I was born in Algeria to an Algerian mother and a Sudanese father. When I was nine, my family moved to Libya, where I then spent 18 years of my life convincing myself I was Algerian, while my father kept insisting I was Sudanese. At the age 28, I decided to make Algeria my home and it was only then that I began questioning my idea of belonging. I felt like an island in the middle of a society with which I didn’t have as much in common as I thought I did.
How is it possible for an island to exist in the middle of an ocean? Is it because the island’s dry soil is strong enough to impose itself against the water surrounding it, or is the ocean merely tolerating the presence and existence of the island? Or is it a relationship of compromise in which both sides renounce part of their claim to the other in order to co-exist?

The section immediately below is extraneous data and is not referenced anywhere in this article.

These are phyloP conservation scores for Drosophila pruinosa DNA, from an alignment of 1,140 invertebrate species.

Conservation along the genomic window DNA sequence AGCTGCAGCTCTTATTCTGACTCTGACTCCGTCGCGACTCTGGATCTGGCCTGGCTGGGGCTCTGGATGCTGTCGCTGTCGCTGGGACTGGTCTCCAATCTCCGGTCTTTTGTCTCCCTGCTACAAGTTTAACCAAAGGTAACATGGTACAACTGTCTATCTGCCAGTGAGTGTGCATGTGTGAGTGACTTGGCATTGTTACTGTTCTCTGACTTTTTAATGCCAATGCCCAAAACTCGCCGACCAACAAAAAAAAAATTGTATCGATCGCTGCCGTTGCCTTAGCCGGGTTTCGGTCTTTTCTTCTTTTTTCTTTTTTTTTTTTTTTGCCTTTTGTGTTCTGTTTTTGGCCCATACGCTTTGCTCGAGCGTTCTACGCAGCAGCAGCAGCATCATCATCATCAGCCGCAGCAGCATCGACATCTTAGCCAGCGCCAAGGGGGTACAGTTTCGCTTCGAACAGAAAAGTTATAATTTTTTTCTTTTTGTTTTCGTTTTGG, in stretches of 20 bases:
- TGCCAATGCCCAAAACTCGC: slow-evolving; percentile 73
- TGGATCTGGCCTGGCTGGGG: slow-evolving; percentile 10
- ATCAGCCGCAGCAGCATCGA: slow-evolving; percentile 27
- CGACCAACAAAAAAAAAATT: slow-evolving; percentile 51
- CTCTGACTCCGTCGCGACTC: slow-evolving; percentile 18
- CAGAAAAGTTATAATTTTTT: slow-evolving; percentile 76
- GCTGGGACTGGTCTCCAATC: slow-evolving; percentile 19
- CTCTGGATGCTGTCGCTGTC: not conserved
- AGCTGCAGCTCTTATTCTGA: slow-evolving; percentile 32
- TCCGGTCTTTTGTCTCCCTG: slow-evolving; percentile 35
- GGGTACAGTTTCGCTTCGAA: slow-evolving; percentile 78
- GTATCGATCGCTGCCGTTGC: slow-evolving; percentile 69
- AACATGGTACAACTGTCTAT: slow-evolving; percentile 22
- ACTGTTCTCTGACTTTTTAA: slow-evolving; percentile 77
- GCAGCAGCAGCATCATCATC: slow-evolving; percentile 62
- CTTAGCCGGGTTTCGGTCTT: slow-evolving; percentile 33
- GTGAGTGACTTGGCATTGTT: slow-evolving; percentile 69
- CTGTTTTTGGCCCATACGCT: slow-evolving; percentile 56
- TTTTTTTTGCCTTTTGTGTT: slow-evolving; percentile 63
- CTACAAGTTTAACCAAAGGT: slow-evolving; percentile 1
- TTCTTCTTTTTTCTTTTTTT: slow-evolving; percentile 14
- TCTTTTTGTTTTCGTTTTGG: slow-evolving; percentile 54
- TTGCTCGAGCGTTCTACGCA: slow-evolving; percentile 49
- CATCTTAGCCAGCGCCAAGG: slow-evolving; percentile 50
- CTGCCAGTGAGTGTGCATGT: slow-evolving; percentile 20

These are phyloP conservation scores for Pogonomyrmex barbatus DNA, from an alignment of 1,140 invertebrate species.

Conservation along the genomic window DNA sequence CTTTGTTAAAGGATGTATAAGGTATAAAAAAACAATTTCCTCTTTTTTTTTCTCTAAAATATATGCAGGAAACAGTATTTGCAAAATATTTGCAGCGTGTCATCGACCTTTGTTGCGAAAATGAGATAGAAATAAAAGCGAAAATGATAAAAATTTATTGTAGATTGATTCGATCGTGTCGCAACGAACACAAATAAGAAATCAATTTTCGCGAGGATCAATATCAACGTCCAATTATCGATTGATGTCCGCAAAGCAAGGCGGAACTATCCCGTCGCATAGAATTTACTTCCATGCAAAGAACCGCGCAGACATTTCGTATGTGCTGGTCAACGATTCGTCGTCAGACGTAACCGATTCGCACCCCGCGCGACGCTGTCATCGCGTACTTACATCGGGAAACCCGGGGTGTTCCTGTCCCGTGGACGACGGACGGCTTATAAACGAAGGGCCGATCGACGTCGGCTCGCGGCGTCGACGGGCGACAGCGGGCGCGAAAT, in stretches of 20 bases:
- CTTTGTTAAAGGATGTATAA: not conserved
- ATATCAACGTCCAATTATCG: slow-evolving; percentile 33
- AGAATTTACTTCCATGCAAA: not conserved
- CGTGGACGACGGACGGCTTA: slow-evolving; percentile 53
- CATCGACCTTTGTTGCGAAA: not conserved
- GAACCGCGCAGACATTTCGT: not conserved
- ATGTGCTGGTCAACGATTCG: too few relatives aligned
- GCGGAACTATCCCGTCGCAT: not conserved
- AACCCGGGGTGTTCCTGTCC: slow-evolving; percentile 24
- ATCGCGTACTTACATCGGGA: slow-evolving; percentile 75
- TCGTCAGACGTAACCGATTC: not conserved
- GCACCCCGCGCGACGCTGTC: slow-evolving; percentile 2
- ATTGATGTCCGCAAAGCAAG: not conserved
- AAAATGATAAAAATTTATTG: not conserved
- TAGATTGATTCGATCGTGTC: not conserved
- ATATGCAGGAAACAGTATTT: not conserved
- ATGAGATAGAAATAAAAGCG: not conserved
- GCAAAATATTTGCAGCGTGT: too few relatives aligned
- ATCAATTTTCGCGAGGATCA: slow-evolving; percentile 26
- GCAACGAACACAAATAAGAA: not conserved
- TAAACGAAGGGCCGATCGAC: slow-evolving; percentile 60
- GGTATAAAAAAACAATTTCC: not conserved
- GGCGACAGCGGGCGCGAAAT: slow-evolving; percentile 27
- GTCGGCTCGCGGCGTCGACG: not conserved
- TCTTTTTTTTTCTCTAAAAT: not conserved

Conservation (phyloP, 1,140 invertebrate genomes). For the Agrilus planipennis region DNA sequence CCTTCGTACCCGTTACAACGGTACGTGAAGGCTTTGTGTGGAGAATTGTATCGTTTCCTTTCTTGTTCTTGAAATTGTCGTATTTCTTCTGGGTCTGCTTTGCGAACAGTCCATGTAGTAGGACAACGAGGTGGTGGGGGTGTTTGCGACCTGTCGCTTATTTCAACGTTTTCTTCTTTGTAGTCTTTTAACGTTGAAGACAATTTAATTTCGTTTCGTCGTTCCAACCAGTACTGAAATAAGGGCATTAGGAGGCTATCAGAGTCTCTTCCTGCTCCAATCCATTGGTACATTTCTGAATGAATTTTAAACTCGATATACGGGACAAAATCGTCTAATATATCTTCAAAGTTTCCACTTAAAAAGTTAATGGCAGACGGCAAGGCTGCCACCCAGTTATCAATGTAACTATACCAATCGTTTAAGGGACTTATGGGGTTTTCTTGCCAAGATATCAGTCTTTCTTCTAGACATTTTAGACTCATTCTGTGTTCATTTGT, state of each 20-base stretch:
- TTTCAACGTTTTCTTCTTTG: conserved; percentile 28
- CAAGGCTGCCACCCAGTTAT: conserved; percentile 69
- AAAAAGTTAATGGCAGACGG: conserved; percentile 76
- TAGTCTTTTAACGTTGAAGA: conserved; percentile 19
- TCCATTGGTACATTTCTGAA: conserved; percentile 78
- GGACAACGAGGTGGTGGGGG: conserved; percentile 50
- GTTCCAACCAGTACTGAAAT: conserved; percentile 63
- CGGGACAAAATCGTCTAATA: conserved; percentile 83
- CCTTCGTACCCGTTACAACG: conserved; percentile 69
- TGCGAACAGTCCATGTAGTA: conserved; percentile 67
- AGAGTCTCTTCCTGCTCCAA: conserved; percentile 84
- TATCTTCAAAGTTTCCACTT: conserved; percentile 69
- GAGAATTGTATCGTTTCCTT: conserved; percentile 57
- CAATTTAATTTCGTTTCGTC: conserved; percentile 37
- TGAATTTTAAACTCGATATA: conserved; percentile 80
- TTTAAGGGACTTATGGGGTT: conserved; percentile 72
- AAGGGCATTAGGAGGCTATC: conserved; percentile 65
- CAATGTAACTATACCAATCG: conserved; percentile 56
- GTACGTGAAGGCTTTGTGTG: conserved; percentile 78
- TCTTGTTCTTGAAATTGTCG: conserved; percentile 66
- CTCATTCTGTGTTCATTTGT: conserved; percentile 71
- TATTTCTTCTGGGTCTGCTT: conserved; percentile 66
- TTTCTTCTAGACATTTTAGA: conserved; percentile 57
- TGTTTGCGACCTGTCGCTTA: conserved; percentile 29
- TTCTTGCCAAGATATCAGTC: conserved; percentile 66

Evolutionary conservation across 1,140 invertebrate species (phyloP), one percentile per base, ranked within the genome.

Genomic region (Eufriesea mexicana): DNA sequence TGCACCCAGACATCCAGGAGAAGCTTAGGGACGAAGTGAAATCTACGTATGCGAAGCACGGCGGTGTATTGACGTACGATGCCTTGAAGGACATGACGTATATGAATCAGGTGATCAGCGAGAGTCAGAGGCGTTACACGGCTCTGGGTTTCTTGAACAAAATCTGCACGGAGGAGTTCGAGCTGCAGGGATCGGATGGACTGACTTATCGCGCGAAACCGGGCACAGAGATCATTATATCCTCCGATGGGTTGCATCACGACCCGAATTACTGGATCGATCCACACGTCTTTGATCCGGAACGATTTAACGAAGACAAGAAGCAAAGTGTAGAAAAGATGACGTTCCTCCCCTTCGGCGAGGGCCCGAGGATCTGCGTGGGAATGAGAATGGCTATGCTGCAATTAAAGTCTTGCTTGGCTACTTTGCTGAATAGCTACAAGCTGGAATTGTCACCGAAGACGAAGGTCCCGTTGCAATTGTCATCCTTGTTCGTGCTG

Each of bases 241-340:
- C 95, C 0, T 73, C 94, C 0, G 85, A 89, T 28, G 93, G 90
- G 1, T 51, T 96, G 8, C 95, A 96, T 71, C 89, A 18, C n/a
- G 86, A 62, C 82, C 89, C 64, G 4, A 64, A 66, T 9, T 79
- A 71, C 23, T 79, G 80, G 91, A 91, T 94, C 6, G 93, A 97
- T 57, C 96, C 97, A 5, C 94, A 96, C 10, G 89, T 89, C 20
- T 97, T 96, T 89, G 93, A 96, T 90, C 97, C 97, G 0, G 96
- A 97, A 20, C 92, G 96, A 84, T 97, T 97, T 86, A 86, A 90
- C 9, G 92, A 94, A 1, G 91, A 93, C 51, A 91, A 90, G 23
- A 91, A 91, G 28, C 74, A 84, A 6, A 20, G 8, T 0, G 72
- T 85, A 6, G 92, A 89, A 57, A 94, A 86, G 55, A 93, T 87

“Dry” is about all the islands I’ve encountered over the years. Lamia, who left Algeria for France at 6, and had been visiting each summer until she reached adulthood and her relationship with Algerian society turned more complex. Or M’mmar, who has been living in the diaspora for 45 years, and who will only return to die and be buried in Algeria, “because it is good to die there.” With “Dry” I want to make you feel uncomfortable and uneasy. I want you to doubt everything you’ve been told about national identity and what it means to “belong”. For what do these social constructs mean anyway?